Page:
Dejan Kovač, Ph.D.

Dejan Kovač, Ph.D.
Current Position

since 9/21

Economist in the Department of Structural Change and Productivity

Halle Institute for Economic Research (IWH) – Member of the Leibniz Association

Research Interests

  • international economics
  • behavioural economics
  • political economy

Dejan Kovač joined the Department of Structural Change and Productivity in September 2021. His research focuses on international economics, behavioural economics, and political economy.

Dejan Kovač received his bachelor's degree from University of Zagreb, his master's degree and his PhD from Center for Economic Research and Graduate Education – Economics Institute in Prag. Prior to joining IWH, he was a researcher at Princeton University.

Your contact

Dejan Kovač, Ph.D.
Dejan Kovač, Ph.D.
Mitglied - Department Structural Change and Productivity
Send Message +49 345 7753-862

Publications

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Exposure to Conflict, Migrations and Long-run Education and Income Inequality: Evidence from Bosnia and Herzegovina

Adnan Efendic Dejan Kovač Jacob N. Shapiro

in: Defence and Peace Economics, forthcoming

Abstract

We investigate the long-term relationship between conflict-related migration and individual socioeconomic inequality. Looking at the post-conflict environment of Bosnia and Herzegovina (BiH), a former Yugoslav state most heavily impacted by the wars of the early 1990s, the paper focuses on differences in educational performance and income between four groups: migrants, internally displaced persons, former external migrants, and those who did not move. The analysis leverages a municipality-representative survey (n ≈ 6,000) that captured self-reported education and income outcomes as well as migration histories. We find that individuals with greater exposure to conflict had systematically worse educational performance and lower earnings two decades after the war. Former external migrants now living in BiH have better educational and economic outcomes than those who did not migrate, but these advantages are smaller for external migrants who were forced to move. We recommend that policies intended to address migration-related discrepancies should be targeted on the basis of individual and family experiences caused by conflict.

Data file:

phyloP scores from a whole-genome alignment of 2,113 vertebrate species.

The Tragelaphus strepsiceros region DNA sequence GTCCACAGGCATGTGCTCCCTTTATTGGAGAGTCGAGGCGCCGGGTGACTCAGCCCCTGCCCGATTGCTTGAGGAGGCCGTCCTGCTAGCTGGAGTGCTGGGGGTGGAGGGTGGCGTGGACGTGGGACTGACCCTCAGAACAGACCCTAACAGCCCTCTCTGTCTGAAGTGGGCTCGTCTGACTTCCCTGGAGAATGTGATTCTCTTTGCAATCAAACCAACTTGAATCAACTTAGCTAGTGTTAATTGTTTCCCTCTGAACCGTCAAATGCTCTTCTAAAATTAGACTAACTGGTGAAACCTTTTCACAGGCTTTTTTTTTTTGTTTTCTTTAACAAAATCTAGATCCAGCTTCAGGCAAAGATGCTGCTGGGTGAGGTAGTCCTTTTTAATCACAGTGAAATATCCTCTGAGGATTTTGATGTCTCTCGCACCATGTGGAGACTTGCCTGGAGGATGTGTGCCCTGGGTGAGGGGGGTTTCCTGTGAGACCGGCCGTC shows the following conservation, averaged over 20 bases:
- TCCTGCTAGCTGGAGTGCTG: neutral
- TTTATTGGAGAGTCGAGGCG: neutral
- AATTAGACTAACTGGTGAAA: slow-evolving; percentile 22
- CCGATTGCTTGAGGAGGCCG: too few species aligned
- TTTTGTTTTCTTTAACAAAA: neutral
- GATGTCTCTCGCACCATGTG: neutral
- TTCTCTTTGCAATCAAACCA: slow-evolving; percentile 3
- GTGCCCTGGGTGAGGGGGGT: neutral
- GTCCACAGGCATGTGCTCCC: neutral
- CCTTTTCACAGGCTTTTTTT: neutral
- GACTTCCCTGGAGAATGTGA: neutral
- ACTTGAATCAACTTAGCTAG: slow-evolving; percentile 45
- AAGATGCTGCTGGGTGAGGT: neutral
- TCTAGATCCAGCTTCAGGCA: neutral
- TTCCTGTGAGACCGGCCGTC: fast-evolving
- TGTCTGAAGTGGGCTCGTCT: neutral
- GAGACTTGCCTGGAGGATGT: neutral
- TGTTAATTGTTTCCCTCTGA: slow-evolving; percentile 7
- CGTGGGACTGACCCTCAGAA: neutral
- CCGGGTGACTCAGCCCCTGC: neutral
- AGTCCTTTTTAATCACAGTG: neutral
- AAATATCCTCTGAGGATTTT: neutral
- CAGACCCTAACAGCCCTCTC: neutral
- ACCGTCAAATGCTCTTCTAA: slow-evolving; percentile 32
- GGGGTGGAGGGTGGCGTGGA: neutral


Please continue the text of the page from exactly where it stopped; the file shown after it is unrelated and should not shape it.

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O Brother, Where Start Thou? Sibling Spillovers on College and Major Choice in Four Countries

Adam Altmejd Andrés Barrios-Fernández Marin Drlje Joshua Goodman Michael Hurwitz Dejan Kovač Christine Mulhern Christopher Neilson Jonathan Smith

in: Quarterly Journal of Economics, No. 3, 2021

Abstract

Family and social networks are widely believed to influence important life decisions, but causal identification of those effects is notoriously challenging. Using data from Chile, Croatia, Sweden, and the United States, we study within-family spillovers in college and major choice across a variety of national contexts. Exploiting college-specific admissions thresholds that directly affect older but not younger siblings’ college options, we show that in all four countries a meaningful portion of younger siblings follow their older sibling to the same college or college-major combination. Older siblings are followed regardless of whether their target and counterfactual options have large, small, or even negative differences in quality. Spillover effects disappear, however, if the older sibling drops out of college, suggesting that older siblings’ college experiences matter. That siblings influence important human capital investment decisions across such varied contexts suggests that our findings are not an artifact of particular institutional detail but a more generalizable description of human behavior. Causal links between the postsecondary paths of close peers may partly explain persistent college enrollment inequalities between social groups, and this suggests that interventions to improve college access may have multiplier effects.